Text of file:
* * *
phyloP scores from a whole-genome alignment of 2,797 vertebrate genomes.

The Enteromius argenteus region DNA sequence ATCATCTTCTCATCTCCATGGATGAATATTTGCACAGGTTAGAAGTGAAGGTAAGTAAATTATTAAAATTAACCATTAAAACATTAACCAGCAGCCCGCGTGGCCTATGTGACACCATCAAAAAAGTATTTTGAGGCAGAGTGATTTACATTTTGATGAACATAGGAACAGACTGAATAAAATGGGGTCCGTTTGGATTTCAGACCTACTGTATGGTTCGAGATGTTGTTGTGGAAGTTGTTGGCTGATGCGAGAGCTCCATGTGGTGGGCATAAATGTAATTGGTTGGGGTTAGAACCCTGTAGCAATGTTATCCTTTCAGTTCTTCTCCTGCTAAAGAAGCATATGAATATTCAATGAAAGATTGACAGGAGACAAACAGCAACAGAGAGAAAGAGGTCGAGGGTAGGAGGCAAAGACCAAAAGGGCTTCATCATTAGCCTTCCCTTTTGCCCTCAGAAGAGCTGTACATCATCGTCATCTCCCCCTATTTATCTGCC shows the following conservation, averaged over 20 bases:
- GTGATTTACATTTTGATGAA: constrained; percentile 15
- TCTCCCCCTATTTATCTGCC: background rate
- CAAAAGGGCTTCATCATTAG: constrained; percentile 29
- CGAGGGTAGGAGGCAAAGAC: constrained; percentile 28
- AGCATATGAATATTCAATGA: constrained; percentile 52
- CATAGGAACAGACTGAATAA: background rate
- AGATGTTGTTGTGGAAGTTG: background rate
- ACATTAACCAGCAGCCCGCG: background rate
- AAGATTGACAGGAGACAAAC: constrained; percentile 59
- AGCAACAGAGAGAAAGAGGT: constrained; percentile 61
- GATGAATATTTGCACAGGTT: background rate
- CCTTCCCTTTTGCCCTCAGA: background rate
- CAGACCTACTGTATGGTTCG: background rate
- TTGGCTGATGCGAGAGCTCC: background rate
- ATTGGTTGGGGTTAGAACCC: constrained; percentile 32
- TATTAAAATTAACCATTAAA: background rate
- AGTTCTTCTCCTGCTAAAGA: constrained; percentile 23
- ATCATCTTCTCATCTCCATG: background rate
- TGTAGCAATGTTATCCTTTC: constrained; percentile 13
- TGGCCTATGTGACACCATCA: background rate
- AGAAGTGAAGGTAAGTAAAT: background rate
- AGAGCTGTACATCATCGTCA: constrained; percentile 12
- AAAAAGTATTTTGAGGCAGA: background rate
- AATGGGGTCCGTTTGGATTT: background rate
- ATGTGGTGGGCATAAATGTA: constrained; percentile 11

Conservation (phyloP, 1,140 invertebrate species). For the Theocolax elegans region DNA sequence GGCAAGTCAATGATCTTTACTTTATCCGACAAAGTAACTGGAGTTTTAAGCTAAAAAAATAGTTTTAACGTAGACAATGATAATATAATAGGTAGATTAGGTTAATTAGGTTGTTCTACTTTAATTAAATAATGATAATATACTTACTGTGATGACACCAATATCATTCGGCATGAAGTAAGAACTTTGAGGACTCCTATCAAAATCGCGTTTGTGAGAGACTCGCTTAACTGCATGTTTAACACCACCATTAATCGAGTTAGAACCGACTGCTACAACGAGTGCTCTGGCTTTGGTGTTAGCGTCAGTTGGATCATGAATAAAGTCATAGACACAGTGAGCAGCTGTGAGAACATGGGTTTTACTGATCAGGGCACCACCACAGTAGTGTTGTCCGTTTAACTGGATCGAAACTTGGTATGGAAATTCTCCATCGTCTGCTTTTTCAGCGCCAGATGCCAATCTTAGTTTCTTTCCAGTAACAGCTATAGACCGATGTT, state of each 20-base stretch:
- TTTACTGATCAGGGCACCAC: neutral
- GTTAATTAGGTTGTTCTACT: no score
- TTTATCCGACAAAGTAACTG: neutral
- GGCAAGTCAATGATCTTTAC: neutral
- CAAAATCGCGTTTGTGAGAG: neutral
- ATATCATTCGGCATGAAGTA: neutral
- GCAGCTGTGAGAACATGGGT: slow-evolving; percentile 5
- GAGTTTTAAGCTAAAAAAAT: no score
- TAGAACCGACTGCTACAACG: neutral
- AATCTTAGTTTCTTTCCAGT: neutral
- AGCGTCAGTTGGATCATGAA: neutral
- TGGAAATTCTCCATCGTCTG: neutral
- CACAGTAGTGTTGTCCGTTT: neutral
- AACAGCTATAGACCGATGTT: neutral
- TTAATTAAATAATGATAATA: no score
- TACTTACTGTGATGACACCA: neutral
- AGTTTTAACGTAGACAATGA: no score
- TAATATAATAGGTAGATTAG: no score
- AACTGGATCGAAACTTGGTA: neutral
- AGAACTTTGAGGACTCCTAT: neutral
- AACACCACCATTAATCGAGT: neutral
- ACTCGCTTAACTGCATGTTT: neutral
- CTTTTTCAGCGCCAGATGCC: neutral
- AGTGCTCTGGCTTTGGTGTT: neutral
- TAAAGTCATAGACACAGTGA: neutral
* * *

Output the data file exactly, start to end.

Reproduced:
phyloP scores from a whole-genome alignment of 2,797 vertebrate genomes.

The Enteromius argenteus region DNA sequence ATCATCTTCTCATCTCCATGGATGAATATTTGCACAGGTTAGAAGTGAAGGTAAGTAAATTATTAAAATTAACCATTAAAACATTAACCAGCAGCCCGCGTGGCCTATGTGACACCATCAAAAAAGTATTTTGAGGCAGAGTGATTTACATTTTGATGAACATAGGAACAGACTGAATAAAATGGGGTCCGTTTGGATTTCAGACCTACTGTATGGTTCGAGATGTTGTTGTGGAAGTTGTTGGCTGATGCGAGAGCTCCATGTGGTGGGCATAAATGTAATTGGTTGGGGTTAGAACCCTGTAGCAATGTTATCCTTTCAGTTCTTCTCCTGCTAAAGAAGCATATGAATATTCAATGAAAGATTGACAGGAGACAAACAGCAACAGAGAGAAAGAGGTCGAGGGTAGGAGGCAAAGACCAAAAGGGCTTCATCATTAGCCTTCCCTTTTGCCCTCAGAAGAGCTGTACATCATCGTCATCTCCCCCTATTTATCTGCC shows the following conservation, averaged over 20 bases:
- GTGATTTACATTTTGATGAA: constrained; percentile 15
- TCTCCCCCTATTTATCTGCC: background rate
- CAAAAGGGCTTCATCATTAG: constrained; percentile 29
- CGAGGGTAGGAGGCAAAGAC: constrained; percentile 28
- AGCATATGAATATTCAATGA: constrained; percentile 52
- CATAGGAACAGACTGAATAA: background rate
- AGATGTTGTTGTGGAAGTTG: background rate
- ACATTAACCAGCAGCCCGCG: background rate
- AAGATTGACAGGAGACAAAC: constrained; percentile 59
- AGCAACAGAGAGAAAGAGGT: constrained; percentile 61
- GATGAATATTTGCACAGGTT: background rate
- CCTTCCCTTTTGCCCTCAGA: background rate
- CAGACCTACTGTATGGTTCG: background rate
- TTGGCTGATGCGAGAGCTCC: background rate
- ATTGGTTGGGGTTAGAACCC: constrained; percentile 32
- TATTAAAATTAACCATTAAA: background rate
- AGTTCTTCTCCTGCTAAAGA: constrained; percentile 23
- ATCATCTTCTCATCTCCATG: background rate
- TGTAGCAATGTTATCCTTTC: constrained; percentile 13
- TGGCCTATGTGACACCATCA: background rate
- AGAAGTGAAGGTAAGTAAAT: background rate
- AGAGCTGTACATCATCGTCA: constrained; percentile 12
- AAAAAGTATTTTGAGGCAGA: background rate
- AATGGGGTCCGTTTGGATTT: background rate
- ATGTGGTGGGCATAAATGTA: constrained; percentile 11

Conservation (phyloP, 1,140 invertebrate species). For the Theocolax elegans region DNA sequence GGCAAGTCAATGATCTTTACTTTATCCGACAAAGTAACTGGAGTTTTAAGCTAAAAAAATAGTTTTAACGTAGACAATGATAATATAATAGGTAGATTAGGTTAATTAGGTTGTTCTACTTTAATTAAATAATGATAATATACTTACTGTGATGACACCAATATCATTCGGCATGAAGTAAGAACTTTGAGGACTCCTATCAAAATCGCGTTTGTGAGAGACTCGCTTAACTGCATGTTTAACACCACCATTAATCGAGTTAGAACCGACTGCTACAACGAGTGCTCTGGCTTTGGTGTTAGCGTCAGTTGGATCATGAATAAAGTCATAGACACAGTGAGCAGCTGTGAGAACATGGGTTTTACTGATCAGGGCACCACCACAGTAGTGTTGTCCGTTTAACTGGATCGAAACTTGGTATGGAAATTCTCCATCGTCTGCTTTTTCAGCGCCAGATGCCAATCTTAGTTTCTTTCCAGTAACAGCTATAGACCGATGTT, state of each 20-base stretch:
- TTTACTGATCAGGGCACCAC: neutral
- GTTAATTAGGTTGTTCTACT: no score
- TTTATCCGACAAAGTAACTG: neutral
- GGCAAGTCAATGATCTTTAC: neutral
- CAAAATCGCGTTTGTGAGAG: neutral
- ATATCATTCGGCATGAAGTA: neutral
- GCAGCTGTGAGAACATGGGT: slow-evolving; percentile 5
- GAGTTTTAAGCTAAAAAAAT: no score
- TAGAACCGACTGCTACAACG: neutral
- AATCTTAGTTTCTTTCCAGT: neutral
- AGCGTCAGTTGGATCATGAA: neutral
- TGGAAATTCTCCATCGTCTG: neutral
- CACAGTAGTGTTGTCCGTTT: neutral
- AACAGCTATAGACCGATGTT: neutral
- TTAATTAAATAATGATAATA: no score
- TACTTACTGTGATGACACCA: neutral
- AGTTTTAACGTAGACAATGA: no score
- TAATATAATAGGTAGATTAG: no score
- AACTGGATCGAAACTTGGTA: neutral
- AGAACTTTGAGGACTCCTAT: neutral
- AACACCACCATTAATCGAGT: neutral
- ACTCGCTTAACTGCATGTTT: neutral
- CTTTTTCAGCGCCAGATGCC: neutral
- AGTGCTCTGGCTTTGGTGTT: neutral
- TAAAGTCATAGACACAGTGA: neutral